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Of Coercion and Accommodation: Looking at Japanese American Imprisonment through a Law Office Window

Abstract

Crucial to the implementation of the War Relocation Authority's (WRA) regulations of its detention camps for the uprooted Japanese American community of the West Coast were the WRA “project attorneys,” white lawyers stationed in the camps who gave legal advice to administrators and internees alike. These lawyers left behind a voluminous correspondence that opens a new window on the WRA's relationship with its prisoners, a relationship heretofore understood as encompassing coercion on one side and either compliance or resistance on the other. This article uses the voluminous correspondence of the project attorney at the Heart Mountain Relocation Center in Wyoming as a new lens for viewing the regulatory relationship between the WRA and the imprisoned community. It focuses on three of the many matters about which the project attorney gave advice: the design of the camp's community government, its criminal justice system, and its business enterprises. Evidence from this one law office suggests that on many key issues, the relationship between the WRA and the internees was marked not so much by coercion as by reciprocal accommodation, with each taking account of some of the preferences of the other. While the data are from just one of the ten WRA camps, they suggest a need to reconsider our understanding of how this American system of racial imprisonment operated.

Crucial to the implementation of the War Relocation Authority's (WRA) regulations of its detention camps for the uprooted Japanese American community of the West Coast were the WRA “project attorneys,” white lawyers stationed in the camps who gave legal advice to administrators and internees alike. These lawyers left behind a voluminous correspondence that opens a new window on the WRA's relationship with its prisoners, a relationship heretofore understood as encompassing coercion on one side and either compliance or resistance on the other. This article uses the voluminous correspondence of the project attorney at the Heart Mountain Relocation Center in Wyoming as a new lens for viewing the regulatory relationship between the WRA and the imprisoned community. It focuses on three of the many matters about which the project attorney gave advice: the design of the camp's community government, its criminal justice system, and its business enterprises. Evidence from this one law office suggests that on many key issues, the relationship between the WRA and the internees was marked not so much by coercion as by reciprocal accommodation, with each taking account of some of the preferences of the other. While the data are from just one of the ten WRA camps, they suggest a need to reconsider our understanding of how this American system of racial imprisonment operated.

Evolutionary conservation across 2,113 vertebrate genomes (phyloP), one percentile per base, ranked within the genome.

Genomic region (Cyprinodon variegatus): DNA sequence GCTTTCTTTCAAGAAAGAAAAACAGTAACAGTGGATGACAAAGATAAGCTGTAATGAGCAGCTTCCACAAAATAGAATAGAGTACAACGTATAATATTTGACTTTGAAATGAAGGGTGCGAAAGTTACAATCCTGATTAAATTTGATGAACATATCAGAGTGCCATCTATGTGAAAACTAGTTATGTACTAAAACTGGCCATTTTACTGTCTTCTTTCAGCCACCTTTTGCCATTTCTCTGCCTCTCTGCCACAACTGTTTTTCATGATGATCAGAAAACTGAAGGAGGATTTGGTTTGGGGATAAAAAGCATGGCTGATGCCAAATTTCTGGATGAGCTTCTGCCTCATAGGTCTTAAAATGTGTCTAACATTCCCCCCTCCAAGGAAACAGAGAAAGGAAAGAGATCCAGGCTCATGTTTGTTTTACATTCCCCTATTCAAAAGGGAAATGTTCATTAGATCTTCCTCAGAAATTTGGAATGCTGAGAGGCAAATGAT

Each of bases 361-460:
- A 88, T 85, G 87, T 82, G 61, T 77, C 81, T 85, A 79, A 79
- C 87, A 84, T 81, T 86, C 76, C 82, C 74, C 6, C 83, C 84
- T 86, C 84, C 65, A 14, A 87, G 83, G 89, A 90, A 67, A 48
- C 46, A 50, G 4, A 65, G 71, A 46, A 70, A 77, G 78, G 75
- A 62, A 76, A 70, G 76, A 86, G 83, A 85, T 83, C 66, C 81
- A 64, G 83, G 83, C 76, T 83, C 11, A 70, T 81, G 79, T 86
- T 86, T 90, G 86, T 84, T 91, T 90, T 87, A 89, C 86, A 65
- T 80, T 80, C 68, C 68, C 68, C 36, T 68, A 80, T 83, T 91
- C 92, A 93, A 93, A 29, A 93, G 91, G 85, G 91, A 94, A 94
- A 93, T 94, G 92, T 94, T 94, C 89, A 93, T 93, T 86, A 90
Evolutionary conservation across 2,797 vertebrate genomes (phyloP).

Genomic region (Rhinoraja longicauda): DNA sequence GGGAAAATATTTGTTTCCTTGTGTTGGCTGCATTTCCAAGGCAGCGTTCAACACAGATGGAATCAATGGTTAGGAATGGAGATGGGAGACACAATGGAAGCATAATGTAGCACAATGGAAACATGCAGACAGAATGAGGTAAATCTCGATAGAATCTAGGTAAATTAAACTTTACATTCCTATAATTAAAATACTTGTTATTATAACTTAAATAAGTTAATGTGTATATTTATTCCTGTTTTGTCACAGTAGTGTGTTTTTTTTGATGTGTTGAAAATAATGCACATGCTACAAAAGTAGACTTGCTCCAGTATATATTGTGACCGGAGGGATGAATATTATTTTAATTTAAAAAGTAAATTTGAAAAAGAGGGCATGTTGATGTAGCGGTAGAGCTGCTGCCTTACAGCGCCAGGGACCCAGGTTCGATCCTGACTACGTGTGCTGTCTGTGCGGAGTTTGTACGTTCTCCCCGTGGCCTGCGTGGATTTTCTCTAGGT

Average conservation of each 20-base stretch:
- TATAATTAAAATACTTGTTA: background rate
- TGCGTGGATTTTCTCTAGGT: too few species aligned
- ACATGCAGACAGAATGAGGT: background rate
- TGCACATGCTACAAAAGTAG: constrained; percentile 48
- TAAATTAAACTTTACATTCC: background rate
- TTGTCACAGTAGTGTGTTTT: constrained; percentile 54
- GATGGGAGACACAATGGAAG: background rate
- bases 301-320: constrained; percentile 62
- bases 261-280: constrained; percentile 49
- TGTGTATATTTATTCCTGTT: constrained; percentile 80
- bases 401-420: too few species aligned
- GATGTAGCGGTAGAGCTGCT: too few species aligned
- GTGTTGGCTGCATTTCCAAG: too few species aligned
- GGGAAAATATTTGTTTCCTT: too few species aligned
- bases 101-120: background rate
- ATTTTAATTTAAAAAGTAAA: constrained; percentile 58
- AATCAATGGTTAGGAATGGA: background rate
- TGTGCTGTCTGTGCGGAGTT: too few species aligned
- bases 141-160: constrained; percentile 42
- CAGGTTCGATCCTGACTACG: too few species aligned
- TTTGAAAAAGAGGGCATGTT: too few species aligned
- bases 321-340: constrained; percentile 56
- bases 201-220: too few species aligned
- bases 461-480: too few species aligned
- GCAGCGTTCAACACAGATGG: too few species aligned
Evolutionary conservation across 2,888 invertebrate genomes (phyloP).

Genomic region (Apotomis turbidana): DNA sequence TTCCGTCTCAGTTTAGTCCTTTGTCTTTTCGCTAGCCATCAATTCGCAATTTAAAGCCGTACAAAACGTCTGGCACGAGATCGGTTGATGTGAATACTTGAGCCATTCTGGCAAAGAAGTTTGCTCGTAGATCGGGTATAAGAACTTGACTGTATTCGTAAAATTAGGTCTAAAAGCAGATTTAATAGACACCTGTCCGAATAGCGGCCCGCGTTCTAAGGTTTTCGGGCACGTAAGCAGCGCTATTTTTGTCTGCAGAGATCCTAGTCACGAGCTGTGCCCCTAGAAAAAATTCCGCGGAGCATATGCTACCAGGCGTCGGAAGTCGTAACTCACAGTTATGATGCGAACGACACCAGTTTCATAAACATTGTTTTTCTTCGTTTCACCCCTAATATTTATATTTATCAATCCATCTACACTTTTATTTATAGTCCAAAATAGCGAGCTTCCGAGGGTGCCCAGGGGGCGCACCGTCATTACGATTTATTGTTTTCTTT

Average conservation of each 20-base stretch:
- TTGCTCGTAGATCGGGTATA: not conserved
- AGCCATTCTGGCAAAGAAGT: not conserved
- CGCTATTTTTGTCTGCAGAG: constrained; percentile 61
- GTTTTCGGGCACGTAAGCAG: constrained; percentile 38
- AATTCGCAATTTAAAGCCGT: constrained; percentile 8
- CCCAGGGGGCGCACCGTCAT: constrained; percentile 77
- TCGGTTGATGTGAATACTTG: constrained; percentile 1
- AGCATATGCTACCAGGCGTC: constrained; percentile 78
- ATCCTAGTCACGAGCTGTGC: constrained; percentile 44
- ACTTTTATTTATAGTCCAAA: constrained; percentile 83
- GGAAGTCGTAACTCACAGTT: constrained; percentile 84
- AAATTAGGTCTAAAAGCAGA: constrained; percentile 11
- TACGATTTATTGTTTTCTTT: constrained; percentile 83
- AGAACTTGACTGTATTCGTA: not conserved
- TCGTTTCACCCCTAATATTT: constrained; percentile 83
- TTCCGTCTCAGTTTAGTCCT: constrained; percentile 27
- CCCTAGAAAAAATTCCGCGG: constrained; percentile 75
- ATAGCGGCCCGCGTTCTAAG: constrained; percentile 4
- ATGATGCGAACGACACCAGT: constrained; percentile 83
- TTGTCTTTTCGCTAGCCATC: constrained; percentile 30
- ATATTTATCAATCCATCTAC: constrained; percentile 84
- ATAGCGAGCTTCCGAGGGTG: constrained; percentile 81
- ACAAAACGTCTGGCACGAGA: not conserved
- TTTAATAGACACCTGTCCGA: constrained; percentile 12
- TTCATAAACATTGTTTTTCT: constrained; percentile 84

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emuller@email.unc.edu
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He thanks the following people for helpful comments on at least one draft of the article: The anonymous reviewer for Law and History Review, Leslie Branden-Muller, Alfred Brophy, Alexa Chew, Andrew Chin, Dan Ernst, Andy Hessick, Karen Inouye, Tom Ikeda, Catherine Kim, Heidi Kim, Joe Kennedy, Lon Kurashige, Bill Marshall, Abby Muller, Brian Niiya, Greg Robinson, Deborah Weissman, and Alice Yang. Josephine Kim provided research assistance.
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This list contains references from the content that can be linked to their source. For a full set of references and notes please see the PDF or HTML where available.

John F. Embree , “The Indian Bureau and Self-Government,” Human Organization 8 (1949): 1114

John Collier , “The Indian Bureau and Self-Government: A Reply,” Human Organization 8 (1949): 22

Felix S. Cohen , “Colonialism: A Realistic Approach,” Ethics 55 (1945): 167–81

Thomas Biolsi , “‛Indian Self-Government’ as a Technique of Domination,” American Indian Quarterly 15 (1991): 2328, at 27

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Law and History Review
  • ISSN: 0738-2480
  • EISSN: 1939-9022
  • URL: /core/journals/law-and-history-review
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